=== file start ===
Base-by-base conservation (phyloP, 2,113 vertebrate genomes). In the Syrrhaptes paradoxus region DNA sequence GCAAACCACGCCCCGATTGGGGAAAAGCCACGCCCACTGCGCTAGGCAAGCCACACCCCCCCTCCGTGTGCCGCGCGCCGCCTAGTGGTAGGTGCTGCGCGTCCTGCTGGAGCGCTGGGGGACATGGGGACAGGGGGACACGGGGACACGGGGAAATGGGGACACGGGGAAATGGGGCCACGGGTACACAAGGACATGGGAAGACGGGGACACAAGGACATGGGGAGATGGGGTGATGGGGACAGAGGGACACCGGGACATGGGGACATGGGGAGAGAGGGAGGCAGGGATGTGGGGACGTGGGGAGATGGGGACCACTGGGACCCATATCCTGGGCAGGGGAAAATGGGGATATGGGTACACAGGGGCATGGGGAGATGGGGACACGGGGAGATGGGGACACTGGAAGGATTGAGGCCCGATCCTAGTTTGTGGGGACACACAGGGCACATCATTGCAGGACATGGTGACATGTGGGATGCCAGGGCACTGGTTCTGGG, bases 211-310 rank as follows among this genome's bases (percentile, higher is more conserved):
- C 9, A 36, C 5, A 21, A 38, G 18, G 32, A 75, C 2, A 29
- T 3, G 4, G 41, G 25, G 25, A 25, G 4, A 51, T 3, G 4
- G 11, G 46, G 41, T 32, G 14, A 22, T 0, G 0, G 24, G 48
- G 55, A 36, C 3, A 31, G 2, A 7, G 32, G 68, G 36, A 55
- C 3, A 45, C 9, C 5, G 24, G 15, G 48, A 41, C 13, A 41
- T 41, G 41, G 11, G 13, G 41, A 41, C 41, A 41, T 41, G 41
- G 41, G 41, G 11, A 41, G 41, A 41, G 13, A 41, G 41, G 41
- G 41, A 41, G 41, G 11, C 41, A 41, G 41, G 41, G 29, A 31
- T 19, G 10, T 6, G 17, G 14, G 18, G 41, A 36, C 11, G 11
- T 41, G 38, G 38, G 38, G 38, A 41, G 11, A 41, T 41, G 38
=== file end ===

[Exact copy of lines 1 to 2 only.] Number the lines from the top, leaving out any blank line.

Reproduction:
Base-by-base conservation (phyloP, 2,113 vertebrate genomes). In the Syrrhaptes paradoxus region DNA sequence GCAAACCACGCCCCGATTGGGGAAAAGCCACGCCCACTGCGCTAGGCAAGCCACACCCCCCCTCCGTGTGCCGCGCGCCGCCTAGTGGTAGGTGCTGCGCGTCCTGCTGGAGCGCTGGGGGACATGGGGACAGGGGGACACGGGGACACGGGGAAATGGGGACACGGGGAAATGGGGCCACGGGTACACAAGGACATGGGAAGACGGGGACACAAGGACATGGGGAGATGGGGTGATGGGGACAGAGGGACACCGGGACATGGGGACATGGGGAGAGAGGGAGGCAGGGATGTGGGGACGTGGGGAGATGGGGACCACTGGGACCCATATCCTGGGCAGGGGAAAATGGGGATATGGGTACACAGGGGCATGGGGAGATGGGGACACGGGGAGATGGGGACACTGGAAGGATTGAGGCCCGATCCTAGTTTGTGGGGACACACAGGGCACATCATTGCAGGACATGGTGACATGTGGGATGCCAGGGCACTGGTTCTGGG, bases 211-310 rank as follows among this genome's bases (percentile, higher is more conserved):
- C 9, A 36, C 5, A 21, A 38, G 18, G 32, A 75, C 2, A 29